Title

Boomtown wives: a novel and, The stage and backdrop: essay on the history of the Hopetoun-Ravensthorpe region, A great madness: essay on the social effects of WA's 21st century resources boom

Date of Award

2008

Degree Type

Thesis

Degree Name

Master of Arts

School

School of Communications and Arts

Faculty

Faculty of Education and Arts

First Advisor

Ffion Murphy

Abstract

This thesis comprises a novel entitled 'Boomtown Wives', and two essays entitled 'The Stage and Backdrop', and 'A Great Madness'. These works are about the Western Australian mining boom generally and the remote seaside town of Hopetotm in particular: my thesis explores how overseas demand for Australian commodities shapes the lives of a boomtown's residents. While this is a story with its micro focus on the personal, its broader focus is on a time of historic change, both national and international.

The current mining boom, while documented in the media, is yet to surface in Australia's contemporary literature. Its importance in our economic lives is barely reflected by its presence in our cultural lives. Mining towns and their surrounding environments have traditionally been used in the arts as symbols of alienation or loss, or depicted as part of a bygone era. I set out to write about how it is to live in a mining town now, in the midst of a boom. I didn't want to write about eccentric or displaced characters fleeing a mainstream life with which they couldn't cope. I wanted to write about the people I could see in the mining town where I lived: family people with dreams of getting ahead financially and professionally. I wanted to use the techniques of successful commercial fiction to write a dynamic and sometimes humourous story about three women's lives, and at the same time to capture the panicked greed of the resources boom.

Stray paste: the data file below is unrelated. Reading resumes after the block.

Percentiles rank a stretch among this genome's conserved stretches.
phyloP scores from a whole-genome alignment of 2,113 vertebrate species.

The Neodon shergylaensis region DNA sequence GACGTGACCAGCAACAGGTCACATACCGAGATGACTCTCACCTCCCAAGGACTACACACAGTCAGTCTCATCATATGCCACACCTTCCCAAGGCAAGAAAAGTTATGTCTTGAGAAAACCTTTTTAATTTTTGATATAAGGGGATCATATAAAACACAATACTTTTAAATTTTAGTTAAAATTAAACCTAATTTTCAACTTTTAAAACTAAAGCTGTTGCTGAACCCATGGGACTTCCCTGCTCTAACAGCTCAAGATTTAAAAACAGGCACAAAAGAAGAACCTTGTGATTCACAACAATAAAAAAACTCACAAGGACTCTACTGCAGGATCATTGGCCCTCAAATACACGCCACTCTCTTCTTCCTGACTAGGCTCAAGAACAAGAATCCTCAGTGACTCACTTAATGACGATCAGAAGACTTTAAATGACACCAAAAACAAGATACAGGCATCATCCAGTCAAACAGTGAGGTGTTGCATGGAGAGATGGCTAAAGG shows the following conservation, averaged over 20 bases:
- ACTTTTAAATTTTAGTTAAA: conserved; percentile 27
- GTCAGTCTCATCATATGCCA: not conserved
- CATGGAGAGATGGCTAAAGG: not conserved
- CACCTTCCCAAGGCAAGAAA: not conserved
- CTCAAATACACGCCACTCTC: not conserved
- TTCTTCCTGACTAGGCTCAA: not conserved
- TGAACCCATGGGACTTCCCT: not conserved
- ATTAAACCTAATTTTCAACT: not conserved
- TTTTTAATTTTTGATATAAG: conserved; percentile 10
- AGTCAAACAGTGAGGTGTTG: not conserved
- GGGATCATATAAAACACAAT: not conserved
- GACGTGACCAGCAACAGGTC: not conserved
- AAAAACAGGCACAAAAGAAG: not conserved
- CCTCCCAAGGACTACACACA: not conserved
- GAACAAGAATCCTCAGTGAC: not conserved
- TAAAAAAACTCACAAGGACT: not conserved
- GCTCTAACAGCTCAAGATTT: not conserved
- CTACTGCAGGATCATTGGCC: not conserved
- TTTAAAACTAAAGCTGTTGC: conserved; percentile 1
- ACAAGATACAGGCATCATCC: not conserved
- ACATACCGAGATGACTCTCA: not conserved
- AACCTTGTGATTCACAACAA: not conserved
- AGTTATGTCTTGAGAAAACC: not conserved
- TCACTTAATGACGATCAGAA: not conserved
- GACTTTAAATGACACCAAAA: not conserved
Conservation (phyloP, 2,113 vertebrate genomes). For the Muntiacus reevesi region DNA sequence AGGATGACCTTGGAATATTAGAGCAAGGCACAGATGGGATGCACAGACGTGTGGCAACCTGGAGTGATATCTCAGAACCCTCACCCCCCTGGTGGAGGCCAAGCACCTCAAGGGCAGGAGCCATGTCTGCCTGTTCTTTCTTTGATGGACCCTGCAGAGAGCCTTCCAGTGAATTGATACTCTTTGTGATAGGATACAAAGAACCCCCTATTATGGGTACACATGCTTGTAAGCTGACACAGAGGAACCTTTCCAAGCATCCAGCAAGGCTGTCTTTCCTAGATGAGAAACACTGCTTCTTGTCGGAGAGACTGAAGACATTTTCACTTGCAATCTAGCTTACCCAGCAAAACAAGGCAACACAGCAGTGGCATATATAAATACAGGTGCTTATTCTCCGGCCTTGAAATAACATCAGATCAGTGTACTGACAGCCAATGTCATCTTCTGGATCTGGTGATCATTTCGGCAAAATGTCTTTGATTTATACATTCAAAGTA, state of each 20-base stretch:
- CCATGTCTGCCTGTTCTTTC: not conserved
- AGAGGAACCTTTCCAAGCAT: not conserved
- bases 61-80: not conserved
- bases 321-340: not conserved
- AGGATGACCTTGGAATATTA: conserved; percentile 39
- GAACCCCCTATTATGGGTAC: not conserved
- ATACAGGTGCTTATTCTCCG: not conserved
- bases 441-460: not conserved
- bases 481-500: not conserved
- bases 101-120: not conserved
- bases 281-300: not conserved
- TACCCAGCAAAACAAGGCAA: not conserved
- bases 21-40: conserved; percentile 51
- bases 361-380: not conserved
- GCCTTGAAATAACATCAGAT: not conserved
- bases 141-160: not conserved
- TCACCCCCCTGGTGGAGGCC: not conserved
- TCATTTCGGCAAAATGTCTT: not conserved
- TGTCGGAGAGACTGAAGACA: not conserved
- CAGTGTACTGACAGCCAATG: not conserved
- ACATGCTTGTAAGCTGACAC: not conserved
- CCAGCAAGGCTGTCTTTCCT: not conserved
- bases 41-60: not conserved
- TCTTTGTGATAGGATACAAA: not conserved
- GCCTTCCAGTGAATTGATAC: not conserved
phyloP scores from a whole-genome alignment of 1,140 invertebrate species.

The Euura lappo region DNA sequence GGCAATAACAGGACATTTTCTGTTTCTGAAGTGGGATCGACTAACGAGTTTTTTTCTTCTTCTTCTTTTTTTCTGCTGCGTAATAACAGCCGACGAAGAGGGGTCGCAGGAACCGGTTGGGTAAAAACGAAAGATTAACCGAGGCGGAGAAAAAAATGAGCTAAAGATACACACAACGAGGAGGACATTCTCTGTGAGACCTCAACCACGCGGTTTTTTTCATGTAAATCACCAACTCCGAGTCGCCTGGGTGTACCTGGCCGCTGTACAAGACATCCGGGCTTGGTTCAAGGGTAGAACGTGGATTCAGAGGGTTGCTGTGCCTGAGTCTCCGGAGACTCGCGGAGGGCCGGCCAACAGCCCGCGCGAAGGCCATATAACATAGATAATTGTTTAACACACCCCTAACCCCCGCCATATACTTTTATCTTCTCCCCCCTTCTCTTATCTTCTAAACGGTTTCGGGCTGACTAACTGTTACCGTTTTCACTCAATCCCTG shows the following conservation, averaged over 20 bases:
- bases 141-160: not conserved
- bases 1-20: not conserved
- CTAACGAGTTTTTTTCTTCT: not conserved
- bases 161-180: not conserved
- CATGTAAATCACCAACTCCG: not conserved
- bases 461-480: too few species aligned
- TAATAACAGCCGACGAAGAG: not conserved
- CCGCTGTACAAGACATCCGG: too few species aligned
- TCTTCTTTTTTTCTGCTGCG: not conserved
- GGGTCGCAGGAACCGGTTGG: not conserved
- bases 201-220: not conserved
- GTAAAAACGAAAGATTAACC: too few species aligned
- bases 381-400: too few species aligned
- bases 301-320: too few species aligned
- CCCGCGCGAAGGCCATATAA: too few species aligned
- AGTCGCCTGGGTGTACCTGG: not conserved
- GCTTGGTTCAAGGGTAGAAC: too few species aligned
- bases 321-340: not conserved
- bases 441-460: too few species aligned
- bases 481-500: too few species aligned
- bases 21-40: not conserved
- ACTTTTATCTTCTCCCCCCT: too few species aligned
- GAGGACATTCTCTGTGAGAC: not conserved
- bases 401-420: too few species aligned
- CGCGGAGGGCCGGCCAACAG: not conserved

In my story, people arrive in Hopetoun from all over the world with the hope of making their fortunes. Laetitia is married to a mine manager, fighting to earn trust and friendship in a town where her husband holds so much power. Cityslicker Jasmine is married to a mine recruitment supervisor, and has consented to this move in a bid to restore her husband's trust after her infidelity. Brigid is a struggling mother of three, trying with her tradesman husband Jack to clear crippling debts. The women join forces to open a cafe and as this sleepy town struggles to cope with the influx of mine workers, they fight to hold their marriages together and stay true to themselves. Tensions mount over an Aboriginal sacred site and a lost child, and the escalating boom drives mine workers to new extremes. This is a story about living amid the giddy heights of a resources boom, knowing that one day the bust will come.

The first essay, 'The Stage and Backdrop', examines the history of the Hopetoun-Ravensthorpe region, focusing on Aboriginal, mining and women's history. The second essay, 'A Great Madness', looks at the Western Australian mining boom of the early 21st century, and its influence on lifestyles and the economy, focussing in particular on the increased use of fly-in-fly-out workforces, labour shortages and overstretched infrastructure. Both essays illuminate ways that research into the history of mining and the Hopetoun region influenced the creation of my novel.

LCSH Subject Headings

Mines and mineral resources -- Social aspects -- Western Australia.

Company towns -- Social aspects -- Western Australia.

Wives -- Effect of husband's employment on -- Western Australia

Access Note

Access to this thesis - the full text is restricted to current ECU staff and students by author's request. Email request to library@ecu.edu.au

Access to this thesis is restricted. Please see the Access Note below for access details.

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